Film’s grim tale took toll on Jack­man

Hugh Jack­man found his lat­est role gru­elling, writes

The Gold Coast Bulletin - Play Magazine - - MOVIES - Caris Biz­zaca

HUGH Jack­man is known for hit­ting the gym to pre­pare for his Wolver­ine role, but with Pris­on­ers, it was a whole other ball game.

Jack­man trawled through videos and writ­ten ac­counts from par­ents whose chil­dren had been ab­ducted to play Keller Dover, a fa­ther in a sim­i­lar sit­u­a­tion, and says it was dif­fi­cult not to be af­fected.

‘‘That was the hard­est bit. Do­ing that re­search is just so dev­as­tat­ing,’’ he says.

So much so, the in­tense re­search made him more pro­tec­tive of his two adopted chil­dren with wife De­borra-Lee Fur­ness, Os­car, 13, and Ava, 8.

Grow­ing up the youngest of five chil­dren, Jack­man had a lot of free­dom af­ter his par­ents’ mar­riage broke down and his mother re­turned to Eng­land.

‘‘My fa­ther sort of brought me up from when I was eight, on his own, so when he was work­ing, I had a lot of time on my own to ex­plore,’’ he says.

‘‘I look back at that ac­tu­ally and I see a lot of ben­e­fits, but I’m not sure if – es­pe­cially af­ter re­search­ing this movie – I’m go­ing to give my kids the same length of rope.’’

The thought-pro­vok­ing na­ture of Pris­on­ers was one of the key rea­sons why Jack­man was drawn to the part of Dover, a man who de­cides to take mat­ters into his own hands when his daugh­ter and her friend go miss­ing.

Jack­man says he is drawn to char­ac­ters like Dover, whose life is a strug­gle in ev­ery as­pect, yet he’s done his best to over­come all his de­mons.

‘‘And the heart­break­ing thing is that over the eight or nine days that the movie takes place, you just watch ev­ery­thing un­ravel for him, his faith, his ethics, his morals, and that’s what hap­pens in this sit­u­a­tion,’’ he says.

‘‘Ul­ti­mately it’s very thought­pro­vok­ing, not just in the im­me­di­ate sense, but I think it’s got a lot to say even on an in­ter­na­tional level about how we han­dle vi­o­lence.’’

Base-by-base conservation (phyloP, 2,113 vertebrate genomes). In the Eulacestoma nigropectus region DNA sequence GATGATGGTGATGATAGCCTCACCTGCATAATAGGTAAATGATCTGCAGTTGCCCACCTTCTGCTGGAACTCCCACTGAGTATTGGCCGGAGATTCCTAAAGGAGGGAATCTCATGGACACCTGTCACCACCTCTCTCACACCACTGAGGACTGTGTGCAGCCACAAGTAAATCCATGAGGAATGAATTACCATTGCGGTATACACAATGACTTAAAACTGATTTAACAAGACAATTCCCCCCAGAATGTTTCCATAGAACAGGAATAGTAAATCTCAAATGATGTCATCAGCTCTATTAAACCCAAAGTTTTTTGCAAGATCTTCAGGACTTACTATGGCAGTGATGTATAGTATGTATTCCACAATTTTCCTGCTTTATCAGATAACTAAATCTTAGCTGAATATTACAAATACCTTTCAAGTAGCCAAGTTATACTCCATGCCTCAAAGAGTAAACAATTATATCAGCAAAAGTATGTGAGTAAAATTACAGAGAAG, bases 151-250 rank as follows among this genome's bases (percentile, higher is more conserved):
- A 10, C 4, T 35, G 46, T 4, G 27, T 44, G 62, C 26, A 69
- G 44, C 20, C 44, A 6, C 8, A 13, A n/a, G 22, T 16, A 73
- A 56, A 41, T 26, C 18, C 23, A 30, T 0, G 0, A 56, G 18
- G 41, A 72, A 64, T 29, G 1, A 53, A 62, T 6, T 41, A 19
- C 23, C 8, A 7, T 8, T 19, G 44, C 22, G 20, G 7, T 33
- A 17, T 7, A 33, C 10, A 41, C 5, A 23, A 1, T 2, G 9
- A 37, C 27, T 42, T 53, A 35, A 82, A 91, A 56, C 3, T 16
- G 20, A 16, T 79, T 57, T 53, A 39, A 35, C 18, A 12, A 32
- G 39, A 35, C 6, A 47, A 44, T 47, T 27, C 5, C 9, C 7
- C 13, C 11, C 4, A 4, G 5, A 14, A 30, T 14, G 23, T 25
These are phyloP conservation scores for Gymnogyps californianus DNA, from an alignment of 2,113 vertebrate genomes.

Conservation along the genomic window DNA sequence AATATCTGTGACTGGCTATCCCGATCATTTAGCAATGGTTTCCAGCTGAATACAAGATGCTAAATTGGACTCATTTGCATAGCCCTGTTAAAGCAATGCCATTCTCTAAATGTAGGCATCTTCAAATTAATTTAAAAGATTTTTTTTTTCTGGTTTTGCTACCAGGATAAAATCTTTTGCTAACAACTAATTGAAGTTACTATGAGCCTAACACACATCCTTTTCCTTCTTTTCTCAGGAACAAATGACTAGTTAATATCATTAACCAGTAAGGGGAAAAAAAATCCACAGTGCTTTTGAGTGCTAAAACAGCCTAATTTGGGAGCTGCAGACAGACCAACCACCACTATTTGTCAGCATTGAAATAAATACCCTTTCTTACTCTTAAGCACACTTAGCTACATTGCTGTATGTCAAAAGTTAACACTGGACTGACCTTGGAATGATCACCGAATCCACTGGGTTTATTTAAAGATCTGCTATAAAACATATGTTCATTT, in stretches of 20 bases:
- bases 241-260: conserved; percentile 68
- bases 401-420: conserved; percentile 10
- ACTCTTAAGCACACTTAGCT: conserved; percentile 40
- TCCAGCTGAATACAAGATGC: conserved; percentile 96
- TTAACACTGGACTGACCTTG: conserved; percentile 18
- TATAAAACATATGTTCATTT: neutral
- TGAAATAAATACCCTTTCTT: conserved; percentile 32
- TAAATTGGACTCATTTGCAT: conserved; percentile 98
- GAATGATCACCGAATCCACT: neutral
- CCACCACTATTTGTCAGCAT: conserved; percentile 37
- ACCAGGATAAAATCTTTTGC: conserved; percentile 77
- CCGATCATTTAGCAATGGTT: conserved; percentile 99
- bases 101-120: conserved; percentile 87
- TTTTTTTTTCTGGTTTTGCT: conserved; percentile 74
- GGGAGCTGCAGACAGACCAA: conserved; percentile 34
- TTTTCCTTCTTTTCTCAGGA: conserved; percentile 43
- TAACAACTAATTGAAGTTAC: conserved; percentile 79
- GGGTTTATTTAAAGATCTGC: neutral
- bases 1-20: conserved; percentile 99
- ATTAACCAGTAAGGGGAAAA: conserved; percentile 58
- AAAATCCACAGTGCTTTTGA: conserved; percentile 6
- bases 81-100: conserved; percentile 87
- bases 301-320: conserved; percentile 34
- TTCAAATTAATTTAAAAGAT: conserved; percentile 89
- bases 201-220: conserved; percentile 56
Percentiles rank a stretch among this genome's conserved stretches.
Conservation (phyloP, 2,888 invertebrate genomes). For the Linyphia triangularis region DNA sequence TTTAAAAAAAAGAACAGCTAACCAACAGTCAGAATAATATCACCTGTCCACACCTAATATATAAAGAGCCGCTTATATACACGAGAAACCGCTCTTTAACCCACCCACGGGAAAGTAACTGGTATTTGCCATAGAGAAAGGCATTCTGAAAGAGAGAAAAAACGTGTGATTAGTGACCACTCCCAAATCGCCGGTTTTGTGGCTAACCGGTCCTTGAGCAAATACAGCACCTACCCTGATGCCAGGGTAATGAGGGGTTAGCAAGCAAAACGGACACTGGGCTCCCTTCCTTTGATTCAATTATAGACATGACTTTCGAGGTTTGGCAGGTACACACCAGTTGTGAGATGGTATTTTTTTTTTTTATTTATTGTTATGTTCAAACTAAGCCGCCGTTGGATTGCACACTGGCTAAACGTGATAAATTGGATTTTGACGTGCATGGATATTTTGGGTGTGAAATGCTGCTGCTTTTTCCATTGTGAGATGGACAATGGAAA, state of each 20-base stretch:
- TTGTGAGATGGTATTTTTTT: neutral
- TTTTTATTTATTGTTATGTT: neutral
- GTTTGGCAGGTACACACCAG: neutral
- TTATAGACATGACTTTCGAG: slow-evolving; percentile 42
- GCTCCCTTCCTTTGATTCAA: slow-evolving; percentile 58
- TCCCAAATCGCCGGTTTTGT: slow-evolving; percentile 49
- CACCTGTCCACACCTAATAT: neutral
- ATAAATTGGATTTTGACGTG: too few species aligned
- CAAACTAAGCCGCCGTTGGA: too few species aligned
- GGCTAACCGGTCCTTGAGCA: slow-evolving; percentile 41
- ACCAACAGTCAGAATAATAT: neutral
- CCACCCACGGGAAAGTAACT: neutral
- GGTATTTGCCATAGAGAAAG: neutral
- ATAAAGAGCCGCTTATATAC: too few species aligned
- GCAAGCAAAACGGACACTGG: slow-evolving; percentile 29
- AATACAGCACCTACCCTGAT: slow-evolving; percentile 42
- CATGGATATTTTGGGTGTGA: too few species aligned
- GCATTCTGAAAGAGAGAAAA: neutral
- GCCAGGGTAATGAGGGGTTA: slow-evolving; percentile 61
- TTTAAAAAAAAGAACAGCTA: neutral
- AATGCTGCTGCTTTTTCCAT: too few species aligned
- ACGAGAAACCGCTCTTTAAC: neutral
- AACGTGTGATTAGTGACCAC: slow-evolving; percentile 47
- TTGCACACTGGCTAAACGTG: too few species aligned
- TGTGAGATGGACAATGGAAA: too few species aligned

Os­car buzz is al­ready cir­cu­lat­ing for the Aus­tralian, who missed out on the best ac­tor award this year to Daniel Day-Lewis. ‘‘I’m the source of all the buzz,’’ he jokes.

‘‘I ba­si­cally ex­pect noth­ing and ev­ery­thing’s a bonus.’’

Co­in­ci­den­tally, he found out he had been nom­i­nated for his role as Jean Val­jean in Les Mis­er­ables, the same day he be­gan work on Pris­on­ers.

‘‘I found out in the car ride on my way to set for the first day of film­ing,’’ Jack­man says.

Helmed by In­cendies di­rec­tor De­nis Vil­leneuve, Pris­on­ers was emo­tion­ally task­ing, but Jack­man says once the cam­eras stopped rolling, the at­mos­phere was some­what re­laxed.

Part of this he cred­its to the qual­ity of ac­tors on set, which in­cluded Jake Gyl­len­haal, play­ing the de­tec­tive in charge of the case, as well as Vi­ola Davis, Maria Bello, Ter­rence Howard and Paul Dano.

As ‘‘a bit of a sport­head’’ Jack­man likens it to field­ing in the slips dur­ing a game of cricket.

‘‘You can’t stay at the ready for a catch when the bowler’s walk­ing back to his mark . . . but in be­tween you’re re­laxed, but yet your mind is still in the game.

‘‘Peo­ple aren’t yukking it up or prac­ti­cal jok­ing or any­thing like that, but there’s a calm­ness and a fo­cus I think.’’

Hugh Jack­man stars in


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